Chinese users have mixed feelings about leaving LinkedIn


HONG KONG (AP) – For nearly seven years, LinkedIn was the only major Western social networking platform still operating in China. People like Jason Liu, 32, see it as an important career improvement tool.

At the end of the year, Liu will no longer have access to the localized version of LinkedIn, after Microsoft, which acquired the platform in 2016, said last week it would withdraw, citing an “environment significantly more difficult to operate “.

“It’s a shame,” said Liu, who works in the tech industry in Shenzhen, southern China, and uses the site to network with other professionals online. “LinkedIn has given me a platform to post my work results, such as my accomplishments and promotions, which are not always appropriate for posting on other platforms like WeChat. “

LinkedIn will be replaced in China by a job board called InJobs, with no social media feeds or content sharing capability, Microsoft said.

LinkedIn has more than 54 million users in China, its second largest market after the United States. His departure will leave them without access to a platform for networking with professionals from other countries. There are none in China with a similar global reach.

LinkedIn is “irreplaceable,” Liu said. “Many career-related platforms like Liepin or BOSS Zhipin are pure job boards,” he said.

To access LinkedIn’s international site in the future, Liu said he should use a VPN (virtual private network) service to bypass the blocks, even if it makes the process more complicated.

Stefan Ouyang, who works in Shanghai for a foreign internet company, said he has found two jobs through LinkedIn and often uses it to stay in touch with colleagues abroad.

“I’m worried that I can still reach my contacts who use the international version of LinkedIn, and if it would be difficult to contact HR managers (on the new version),” he said.

It’s not clear whether InJobs will retain these features, and LinkedIn did not immediately comment.

Foreign social media platforms in China have long faced challenges balancing the ability of users to post whatever they want with government rules requiring censorship of content deemed unacceptable for political or other reasons.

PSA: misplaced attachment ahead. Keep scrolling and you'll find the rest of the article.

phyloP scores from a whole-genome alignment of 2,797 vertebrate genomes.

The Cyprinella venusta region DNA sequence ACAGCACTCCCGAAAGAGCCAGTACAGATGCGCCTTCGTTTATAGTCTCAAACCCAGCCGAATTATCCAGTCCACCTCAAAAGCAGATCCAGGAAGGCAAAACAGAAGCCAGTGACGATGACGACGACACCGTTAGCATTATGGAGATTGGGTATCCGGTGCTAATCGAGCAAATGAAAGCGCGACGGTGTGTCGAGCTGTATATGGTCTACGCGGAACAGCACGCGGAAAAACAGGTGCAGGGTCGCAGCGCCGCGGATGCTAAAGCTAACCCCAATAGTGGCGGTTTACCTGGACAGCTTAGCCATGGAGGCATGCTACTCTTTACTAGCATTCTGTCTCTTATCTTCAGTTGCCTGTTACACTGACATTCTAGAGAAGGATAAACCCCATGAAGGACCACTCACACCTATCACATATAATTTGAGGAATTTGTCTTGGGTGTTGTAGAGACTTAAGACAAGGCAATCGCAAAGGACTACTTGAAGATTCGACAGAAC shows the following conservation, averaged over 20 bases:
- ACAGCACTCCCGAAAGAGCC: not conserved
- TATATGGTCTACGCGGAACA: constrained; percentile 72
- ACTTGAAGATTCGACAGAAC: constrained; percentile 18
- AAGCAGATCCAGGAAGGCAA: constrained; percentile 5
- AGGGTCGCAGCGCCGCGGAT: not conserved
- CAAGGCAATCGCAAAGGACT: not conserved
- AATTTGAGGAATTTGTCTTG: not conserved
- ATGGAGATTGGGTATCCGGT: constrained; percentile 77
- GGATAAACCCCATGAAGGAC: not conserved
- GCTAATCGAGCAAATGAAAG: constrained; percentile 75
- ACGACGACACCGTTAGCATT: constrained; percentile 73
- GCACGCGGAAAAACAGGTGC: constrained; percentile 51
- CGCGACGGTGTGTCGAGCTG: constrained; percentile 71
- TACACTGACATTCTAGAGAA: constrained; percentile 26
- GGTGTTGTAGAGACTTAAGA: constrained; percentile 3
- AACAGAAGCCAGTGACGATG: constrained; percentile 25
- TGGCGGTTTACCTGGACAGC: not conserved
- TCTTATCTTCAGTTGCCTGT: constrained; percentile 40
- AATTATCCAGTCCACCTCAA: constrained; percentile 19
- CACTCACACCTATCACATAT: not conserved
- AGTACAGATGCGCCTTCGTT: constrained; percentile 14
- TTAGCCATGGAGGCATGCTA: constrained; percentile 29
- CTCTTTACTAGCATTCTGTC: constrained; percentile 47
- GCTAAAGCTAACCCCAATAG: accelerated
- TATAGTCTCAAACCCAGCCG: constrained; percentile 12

Some foreign companies, such as Google, withdrew from China because they were unwilling to abide by these rules.

“The biggest challenge Western tech companies face in China is the same that Chinese tech companies face – an ever-changing and arbitrary regulatory environment with new crackdowns, rules and pressure to enforce the law. CCP politicized censorship and surveillance, ”said researcher Sarah Cook. director for China, Hong Kong and Taiwan at the non-governmental organization Freedom House.

The sands have changed, with Chinese President Xi Jinping becoming “more intolerant of dissent and open conversation now than he was five years ago,” she said.

It is the Chinese who are losing out as their access to the global community becomes more and more restricted, Cook said.

There are Chinese platforms that offer social and content networking features, such as Maimai, but they are not global and are generally preferred by white collar workers in the Chinese tech industry.

“Maimai is already twice the size of LinkedIn in China, which suggests that LinkedIn is not without local substitutes,” said Michael Norris, director of search strategy at AgencyChina, a Shanghai-based consulting firm.

“However, the question remains whether a platform is willing to shoulder the burden of moderation that comes with the exchange and discussion of news and industry views,” he said.

LinkedIn suspended new user registrations in March as it examined its compliance with local laws after being criticized both by authorities and by users unhappy with its content regulations.

Last month, the company drew unfavorable attention when an American journalist, Bethany Allen-Ebrahimian, complained that she had censored her user profile in China because of its content. This followed several other profile censorship of several other academics and journalists on its Chinese platform.

Not everyone is sad to see LinkedIn disappear.

Zhang Fang, who works at a government-backed institution in Beijing, said LinkedIn does not list job postings for officials or government organizations in China.

“I created a LinkedIn account in college, but after I graduated and started working, I never used it once,” he said. “It doesn’t help my career development, unless one day I decide to join the private sector or a foreign company.

Emchel Wu, who works in advertising in Shanghai, said she rarely uses LinkedIn for networking anyway.

“It’s a little embarrassing to have all of your contacts displayed,” she said. “Since joining LinkedIn, I have added four people. It was not very helpful to me.


AP researcher Chen Si in Shanghai contributed to this report.


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